RALEIGH — Gov. Bev Perdue was sworn in as the state’s top executive in January 2009 and is now approaching her final months in office. Political observers are starting to weigh in on how she will be remembered.

“She came in when the budget was in decline,” said William Peace University political science professor David McLennan, “the economy going downhill, halfway through have the republicans take over the general assembly. So conditions were such that she is not going to have huge pragmatic victories. Couldn’t afford it, or had opposition to it.”

It is rarely easy for those who work on opposite sides of the aisle to work together. For those who worked directly with her, they said they see highs and lows in her leadership.

“Her legacy will be marked in some part in her good work around education, around health and human services,” said House Speaker Thom Tillis. “But some of her legacy is rooted in her disagreements we had last year that we could only resolve through veto overrides.”

Observers said beyond anything else, there is one key point she is going to be remembered for.

“Obviously she is going to be remembered as the first female governor of North Carolina and first lieutenant governor,” said Carol Teal with Lillian’s List of North Carolina.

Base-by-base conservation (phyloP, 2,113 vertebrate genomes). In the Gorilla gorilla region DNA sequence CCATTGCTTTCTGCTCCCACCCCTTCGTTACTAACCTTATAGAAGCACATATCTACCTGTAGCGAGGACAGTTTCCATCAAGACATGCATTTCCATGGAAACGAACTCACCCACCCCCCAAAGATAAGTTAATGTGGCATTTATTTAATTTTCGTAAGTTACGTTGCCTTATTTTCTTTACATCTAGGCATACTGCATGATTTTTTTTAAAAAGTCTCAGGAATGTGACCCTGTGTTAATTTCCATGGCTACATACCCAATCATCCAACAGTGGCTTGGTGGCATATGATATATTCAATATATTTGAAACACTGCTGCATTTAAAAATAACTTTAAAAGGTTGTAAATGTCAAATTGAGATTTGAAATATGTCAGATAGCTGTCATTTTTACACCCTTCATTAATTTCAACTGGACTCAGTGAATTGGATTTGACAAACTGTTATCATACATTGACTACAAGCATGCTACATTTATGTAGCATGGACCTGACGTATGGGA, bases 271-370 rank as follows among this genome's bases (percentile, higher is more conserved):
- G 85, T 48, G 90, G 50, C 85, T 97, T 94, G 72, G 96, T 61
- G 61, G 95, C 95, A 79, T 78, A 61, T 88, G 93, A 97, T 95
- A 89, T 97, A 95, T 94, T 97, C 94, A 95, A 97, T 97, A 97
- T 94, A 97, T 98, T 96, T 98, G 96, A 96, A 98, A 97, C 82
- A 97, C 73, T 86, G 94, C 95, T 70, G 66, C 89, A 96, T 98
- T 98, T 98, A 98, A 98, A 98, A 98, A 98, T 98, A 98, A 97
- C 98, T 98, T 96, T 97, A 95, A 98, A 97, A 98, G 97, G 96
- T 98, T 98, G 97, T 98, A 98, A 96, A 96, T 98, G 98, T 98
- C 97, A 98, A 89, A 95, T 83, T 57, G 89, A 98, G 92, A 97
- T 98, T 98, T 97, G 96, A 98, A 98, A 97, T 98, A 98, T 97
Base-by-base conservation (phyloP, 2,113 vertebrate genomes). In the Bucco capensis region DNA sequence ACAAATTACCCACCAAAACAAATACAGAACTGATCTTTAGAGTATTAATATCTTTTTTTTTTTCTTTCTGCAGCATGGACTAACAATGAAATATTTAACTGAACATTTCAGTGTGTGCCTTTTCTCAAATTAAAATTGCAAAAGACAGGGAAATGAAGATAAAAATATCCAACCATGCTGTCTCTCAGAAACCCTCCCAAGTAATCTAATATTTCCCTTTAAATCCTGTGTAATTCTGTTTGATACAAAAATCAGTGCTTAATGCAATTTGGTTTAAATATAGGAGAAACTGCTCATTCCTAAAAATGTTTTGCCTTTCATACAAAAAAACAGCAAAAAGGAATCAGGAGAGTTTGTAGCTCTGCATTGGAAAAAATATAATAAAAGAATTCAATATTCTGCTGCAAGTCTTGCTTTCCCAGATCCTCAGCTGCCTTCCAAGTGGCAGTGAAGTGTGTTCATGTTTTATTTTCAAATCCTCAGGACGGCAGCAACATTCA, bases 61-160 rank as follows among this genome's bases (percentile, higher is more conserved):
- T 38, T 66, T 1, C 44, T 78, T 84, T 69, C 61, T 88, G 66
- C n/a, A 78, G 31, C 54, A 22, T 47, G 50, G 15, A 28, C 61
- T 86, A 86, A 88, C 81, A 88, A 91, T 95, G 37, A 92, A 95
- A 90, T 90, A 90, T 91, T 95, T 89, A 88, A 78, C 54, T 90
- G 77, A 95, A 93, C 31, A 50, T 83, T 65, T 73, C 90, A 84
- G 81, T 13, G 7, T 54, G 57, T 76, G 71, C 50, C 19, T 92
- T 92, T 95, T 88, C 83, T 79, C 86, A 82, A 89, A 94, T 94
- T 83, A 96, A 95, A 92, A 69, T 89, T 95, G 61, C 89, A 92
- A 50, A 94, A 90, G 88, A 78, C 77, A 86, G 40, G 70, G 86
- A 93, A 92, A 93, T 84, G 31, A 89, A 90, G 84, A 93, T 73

Lillian’s List works to get women elected into public office and they said Perdue’s ability to break the glass ceiling will likely be her crowning achievement.

But, Teal said Perdue will also be remembered for her political passions.

“If there is one policy issue that I think she will be known for,” said Teal, “it will be her strong stance on promoting and protecting public education.”

When Perdue sat down with News 14 Carolina in April, she said she agreed that education is her top concern and said even after her tenure education will remain a top priority.

“You all this is transformational for us,” Perdue said in April, “and I made a choice — politics or this — and I’m delighted I choose this for me. It is the right thing for me and for North Carolina."